late 14c., "first tine or branch of the horns of a deer," from Anglo-French auntiler, Old French antoillier (14c., Modern French andouiller) "antler," which is perhaps from Gallo-Roman cornu *antoculare "horn in front of the eyes," from Latin ante "before" (from PIE root *ant- "front, forehead," with derivatives meaning "in front of, before") + ocularis "of the eyes" (from Latin oculus "an eye," from PIE root *okw- "to see").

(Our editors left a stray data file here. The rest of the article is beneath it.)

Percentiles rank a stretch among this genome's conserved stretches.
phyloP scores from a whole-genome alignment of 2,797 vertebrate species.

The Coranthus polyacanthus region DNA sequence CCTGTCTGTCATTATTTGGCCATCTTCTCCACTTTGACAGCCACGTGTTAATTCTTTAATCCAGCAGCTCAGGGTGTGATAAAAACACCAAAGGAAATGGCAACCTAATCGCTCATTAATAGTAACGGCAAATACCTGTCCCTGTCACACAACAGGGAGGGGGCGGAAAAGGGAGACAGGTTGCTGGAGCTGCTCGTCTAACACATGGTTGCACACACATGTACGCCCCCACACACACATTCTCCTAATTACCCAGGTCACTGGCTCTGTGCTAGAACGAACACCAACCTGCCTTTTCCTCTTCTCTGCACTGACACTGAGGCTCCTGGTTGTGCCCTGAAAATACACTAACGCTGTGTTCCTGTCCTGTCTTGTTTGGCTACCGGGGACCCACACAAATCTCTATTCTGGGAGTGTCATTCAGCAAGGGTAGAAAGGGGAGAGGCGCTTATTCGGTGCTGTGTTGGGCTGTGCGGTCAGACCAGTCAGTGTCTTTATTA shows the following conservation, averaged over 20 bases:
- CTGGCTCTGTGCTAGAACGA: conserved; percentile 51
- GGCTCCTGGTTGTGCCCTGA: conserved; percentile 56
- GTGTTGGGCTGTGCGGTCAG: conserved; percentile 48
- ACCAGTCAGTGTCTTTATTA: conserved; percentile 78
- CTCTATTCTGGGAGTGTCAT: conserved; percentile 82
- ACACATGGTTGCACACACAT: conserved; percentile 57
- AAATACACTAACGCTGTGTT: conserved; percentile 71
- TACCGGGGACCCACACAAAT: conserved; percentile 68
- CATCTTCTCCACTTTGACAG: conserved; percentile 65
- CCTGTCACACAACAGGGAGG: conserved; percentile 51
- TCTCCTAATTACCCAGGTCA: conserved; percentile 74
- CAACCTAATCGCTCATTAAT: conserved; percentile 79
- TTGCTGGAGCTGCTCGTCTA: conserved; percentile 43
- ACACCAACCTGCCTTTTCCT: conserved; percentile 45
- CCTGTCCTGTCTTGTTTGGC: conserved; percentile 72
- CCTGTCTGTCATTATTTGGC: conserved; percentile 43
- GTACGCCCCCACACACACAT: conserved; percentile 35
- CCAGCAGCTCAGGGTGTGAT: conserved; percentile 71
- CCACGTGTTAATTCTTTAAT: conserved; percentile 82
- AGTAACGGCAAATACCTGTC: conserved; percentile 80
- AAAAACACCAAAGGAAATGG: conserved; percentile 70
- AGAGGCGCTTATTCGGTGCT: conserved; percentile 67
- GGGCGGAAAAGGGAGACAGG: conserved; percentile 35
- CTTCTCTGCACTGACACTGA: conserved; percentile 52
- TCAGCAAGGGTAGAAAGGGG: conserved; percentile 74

This etymology is doubted by some because no similar word exists in any other Romance language, but compare German Augensprossen "antlers," literally "eye-sprouts," for a similar formation. Later used of any branch of the horns. Related: Antlered (1813).
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